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Re: The Poll ends! (Was: Are we too serious these days?)

From: Nicola Pero
Subject: Re: The Poll ends! (Was: Are we too serious these days?)
Date: Thu, 6 Nov 2003 11:51:55 +0000 (GMT)

> > > No.
> > > The Latin 'hora' means "hour".
> > > The Latin "ora" (with an accented long o) means "border", "brim" or
> > > "edge" and can be used as a synonym for "region" or "country".
> > yep, sorry, there was some confusion here.
> > The second significate of "ora" is the imperative of the verb orare
> > (=to pray).
> 'To pray' is only one of its meanings. First of all it means 'to plead',
> 'to treat' or 'to argue'. Second meaning would be 'to pray' or 'to beg'.

(got interested by the Latin, even if it's totally off-topic I can't

... I though "ora" meant "mouth" (and from that "orator" (speaker),
"oratio" (speech [/prayer in the Middle Ages]), "orare" (to speak / give a
speech [/pray in the Middle Ages]) etc), but looking on the web I can't
find this meaning documented (the available dictionaries are pretty poor
though), still I believe it correct.

I'm pretty sure there is at least a verse from a psalm in the Bible with
"ora" with that meaning (it ends in something like "in ora mea"), but I
can't remember it and I don't have time to search for it now.

Wait - I remember something else ... "parvola ne nigras horrescat erotion
umbras / oraque tartarei prodigiosa canis".  That's classical stuff,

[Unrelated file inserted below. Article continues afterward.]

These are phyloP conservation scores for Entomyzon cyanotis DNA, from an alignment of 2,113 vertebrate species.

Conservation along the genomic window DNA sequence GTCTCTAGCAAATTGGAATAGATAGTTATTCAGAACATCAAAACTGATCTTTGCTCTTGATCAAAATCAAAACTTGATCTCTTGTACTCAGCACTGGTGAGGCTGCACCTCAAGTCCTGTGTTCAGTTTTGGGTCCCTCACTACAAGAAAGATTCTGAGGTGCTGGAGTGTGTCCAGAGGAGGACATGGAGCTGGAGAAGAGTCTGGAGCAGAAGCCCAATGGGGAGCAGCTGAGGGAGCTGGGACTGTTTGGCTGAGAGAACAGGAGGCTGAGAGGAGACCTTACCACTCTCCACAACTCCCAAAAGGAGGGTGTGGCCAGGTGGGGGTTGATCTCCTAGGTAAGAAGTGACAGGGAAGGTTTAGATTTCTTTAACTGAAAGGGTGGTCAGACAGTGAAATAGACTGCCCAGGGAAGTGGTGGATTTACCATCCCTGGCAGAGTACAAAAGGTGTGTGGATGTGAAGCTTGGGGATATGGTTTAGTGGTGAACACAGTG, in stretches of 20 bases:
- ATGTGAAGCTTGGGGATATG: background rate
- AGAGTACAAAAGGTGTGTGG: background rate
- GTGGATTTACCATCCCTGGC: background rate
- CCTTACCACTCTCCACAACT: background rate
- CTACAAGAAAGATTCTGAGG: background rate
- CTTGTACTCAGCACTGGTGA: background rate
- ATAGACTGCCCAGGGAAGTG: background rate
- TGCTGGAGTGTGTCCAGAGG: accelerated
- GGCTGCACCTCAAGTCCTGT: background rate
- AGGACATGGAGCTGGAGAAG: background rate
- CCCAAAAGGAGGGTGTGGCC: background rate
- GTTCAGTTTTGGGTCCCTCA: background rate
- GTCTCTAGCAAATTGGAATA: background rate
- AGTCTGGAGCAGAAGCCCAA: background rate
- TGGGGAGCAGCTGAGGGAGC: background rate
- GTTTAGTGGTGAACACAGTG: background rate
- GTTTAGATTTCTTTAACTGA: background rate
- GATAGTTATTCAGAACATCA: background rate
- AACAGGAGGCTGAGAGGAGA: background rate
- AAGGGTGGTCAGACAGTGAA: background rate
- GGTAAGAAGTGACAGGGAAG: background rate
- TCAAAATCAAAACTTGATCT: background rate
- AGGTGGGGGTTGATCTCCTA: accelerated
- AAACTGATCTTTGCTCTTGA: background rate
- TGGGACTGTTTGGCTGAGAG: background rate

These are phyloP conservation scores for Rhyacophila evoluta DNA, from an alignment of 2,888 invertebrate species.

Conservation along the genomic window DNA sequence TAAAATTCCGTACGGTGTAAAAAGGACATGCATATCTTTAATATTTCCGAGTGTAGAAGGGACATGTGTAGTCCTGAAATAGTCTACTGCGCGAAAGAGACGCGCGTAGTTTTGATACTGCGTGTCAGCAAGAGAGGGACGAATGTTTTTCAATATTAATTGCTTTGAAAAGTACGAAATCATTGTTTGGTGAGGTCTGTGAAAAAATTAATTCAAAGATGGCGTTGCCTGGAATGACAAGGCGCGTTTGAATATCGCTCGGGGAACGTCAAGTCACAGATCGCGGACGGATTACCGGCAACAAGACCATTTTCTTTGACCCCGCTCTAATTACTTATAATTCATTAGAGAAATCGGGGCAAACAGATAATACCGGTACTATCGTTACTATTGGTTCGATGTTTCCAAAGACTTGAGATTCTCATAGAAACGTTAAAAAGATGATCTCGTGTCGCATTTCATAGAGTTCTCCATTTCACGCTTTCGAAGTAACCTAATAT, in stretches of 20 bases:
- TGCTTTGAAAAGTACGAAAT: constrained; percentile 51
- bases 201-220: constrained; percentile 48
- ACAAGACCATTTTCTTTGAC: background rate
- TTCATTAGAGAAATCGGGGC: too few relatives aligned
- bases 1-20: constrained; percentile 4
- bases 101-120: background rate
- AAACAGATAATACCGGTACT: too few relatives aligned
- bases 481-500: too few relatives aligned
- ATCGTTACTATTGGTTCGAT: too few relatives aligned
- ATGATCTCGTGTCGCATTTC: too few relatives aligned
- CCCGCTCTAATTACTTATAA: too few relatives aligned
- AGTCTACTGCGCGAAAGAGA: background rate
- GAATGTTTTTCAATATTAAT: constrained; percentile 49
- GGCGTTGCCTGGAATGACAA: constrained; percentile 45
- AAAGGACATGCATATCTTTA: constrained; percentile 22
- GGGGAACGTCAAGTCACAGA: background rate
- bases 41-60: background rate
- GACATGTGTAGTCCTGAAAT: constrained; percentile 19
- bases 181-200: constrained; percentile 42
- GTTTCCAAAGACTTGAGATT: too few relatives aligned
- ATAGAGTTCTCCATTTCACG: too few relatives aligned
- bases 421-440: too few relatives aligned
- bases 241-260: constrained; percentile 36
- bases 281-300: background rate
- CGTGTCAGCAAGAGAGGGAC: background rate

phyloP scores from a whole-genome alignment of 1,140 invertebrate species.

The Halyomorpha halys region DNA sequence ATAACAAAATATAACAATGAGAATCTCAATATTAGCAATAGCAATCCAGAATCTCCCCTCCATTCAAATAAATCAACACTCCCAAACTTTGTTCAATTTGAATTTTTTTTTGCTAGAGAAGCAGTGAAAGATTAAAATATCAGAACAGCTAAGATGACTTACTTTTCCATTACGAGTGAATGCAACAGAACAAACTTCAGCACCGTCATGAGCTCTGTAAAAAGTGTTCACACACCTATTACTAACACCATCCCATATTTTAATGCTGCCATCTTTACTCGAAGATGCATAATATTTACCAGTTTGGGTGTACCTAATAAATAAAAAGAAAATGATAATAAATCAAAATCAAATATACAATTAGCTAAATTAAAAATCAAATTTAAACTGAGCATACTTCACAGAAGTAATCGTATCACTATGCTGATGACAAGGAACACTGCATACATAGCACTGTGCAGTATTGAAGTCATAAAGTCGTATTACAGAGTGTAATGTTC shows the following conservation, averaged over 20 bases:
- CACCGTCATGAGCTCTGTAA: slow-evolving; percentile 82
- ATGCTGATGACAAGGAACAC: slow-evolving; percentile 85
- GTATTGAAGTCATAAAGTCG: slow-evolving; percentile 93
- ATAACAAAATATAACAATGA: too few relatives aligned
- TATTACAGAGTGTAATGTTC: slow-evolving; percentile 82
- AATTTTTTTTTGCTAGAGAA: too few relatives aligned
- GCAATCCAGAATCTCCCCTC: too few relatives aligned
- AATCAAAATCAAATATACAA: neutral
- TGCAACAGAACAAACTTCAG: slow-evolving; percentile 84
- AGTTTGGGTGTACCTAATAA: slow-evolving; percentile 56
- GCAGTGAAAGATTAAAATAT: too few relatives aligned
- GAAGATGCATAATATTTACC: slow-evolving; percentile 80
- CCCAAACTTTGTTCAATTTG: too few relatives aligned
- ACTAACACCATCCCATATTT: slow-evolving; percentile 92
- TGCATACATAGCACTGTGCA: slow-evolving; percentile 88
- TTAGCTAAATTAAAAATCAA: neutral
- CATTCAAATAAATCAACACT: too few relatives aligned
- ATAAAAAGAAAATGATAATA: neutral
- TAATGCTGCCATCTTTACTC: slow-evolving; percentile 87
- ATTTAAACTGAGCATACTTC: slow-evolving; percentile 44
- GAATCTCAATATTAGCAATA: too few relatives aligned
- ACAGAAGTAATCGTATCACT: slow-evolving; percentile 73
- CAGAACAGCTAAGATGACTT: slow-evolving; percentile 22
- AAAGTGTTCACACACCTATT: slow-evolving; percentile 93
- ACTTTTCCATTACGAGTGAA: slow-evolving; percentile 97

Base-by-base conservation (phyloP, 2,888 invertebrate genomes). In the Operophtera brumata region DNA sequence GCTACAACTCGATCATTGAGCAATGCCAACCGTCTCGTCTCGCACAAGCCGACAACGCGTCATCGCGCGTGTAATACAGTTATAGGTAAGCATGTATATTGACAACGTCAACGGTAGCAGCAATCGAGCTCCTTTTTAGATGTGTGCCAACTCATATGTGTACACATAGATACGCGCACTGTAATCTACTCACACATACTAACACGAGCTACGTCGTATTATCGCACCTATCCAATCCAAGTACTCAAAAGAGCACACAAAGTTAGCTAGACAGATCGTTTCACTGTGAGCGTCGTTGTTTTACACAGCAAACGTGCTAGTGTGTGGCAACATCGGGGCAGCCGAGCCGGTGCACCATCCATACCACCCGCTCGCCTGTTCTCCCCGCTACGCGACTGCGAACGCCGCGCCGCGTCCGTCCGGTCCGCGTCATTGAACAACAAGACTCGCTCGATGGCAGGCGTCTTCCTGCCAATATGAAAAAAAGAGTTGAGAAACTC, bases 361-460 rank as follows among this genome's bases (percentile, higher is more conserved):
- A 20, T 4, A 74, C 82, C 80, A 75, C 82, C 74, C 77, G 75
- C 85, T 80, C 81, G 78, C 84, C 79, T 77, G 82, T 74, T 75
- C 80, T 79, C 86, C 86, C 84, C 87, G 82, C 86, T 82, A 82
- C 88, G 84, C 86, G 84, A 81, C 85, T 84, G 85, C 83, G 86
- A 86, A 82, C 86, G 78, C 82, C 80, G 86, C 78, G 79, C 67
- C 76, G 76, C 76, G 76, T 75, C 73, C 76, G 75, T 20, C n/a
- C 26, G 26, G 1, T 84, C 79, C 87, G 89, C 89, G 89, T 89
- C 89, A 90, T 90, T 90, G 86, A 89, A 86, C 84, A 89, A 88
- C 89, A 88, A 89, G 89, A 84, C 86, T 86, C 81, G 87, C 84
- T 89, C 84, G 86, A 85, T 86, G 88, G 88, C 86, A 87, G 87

meaning something like "so that the small erotion won't be scared by the
shadows and the terrific mouth of the dog of hell" (you certainly find
great translations somewhere on the net, and possibly a more accurate
text, I don't have time to search for Latin stuff now).  Sexy. :-)

Anyway I'd say "ora" does mean "to pray" in all of Middle Age Europe, and
that is such a strong semantic that is almost dominates any other
perception of "ora" we currently have.  Just look at the Bible or at Latin
Christian prayers - they're full of "ora", "orate", "oratio" meaning
"pray", "pray" (plural), "prayer".  Eg even the last verses of the Ave
Maria ... "ora pro nobis peccatoribus nunc et in hora mortis nostrae"
(pray for us sinners now and at the time of our death).

Btw "ora" as a standalone word almost immediately calls for Saint
Benedictus' famous rule "ora et labora" ("pray and work"). [again, Middle

The rule in itself wouldn't be bad for GNUstep, but only taking the "ora"  
(thinking about a better world), and leaving out the "labora" (actually
doing material useful work now), doesn't seem a good way of presenting
ourselves ;-)

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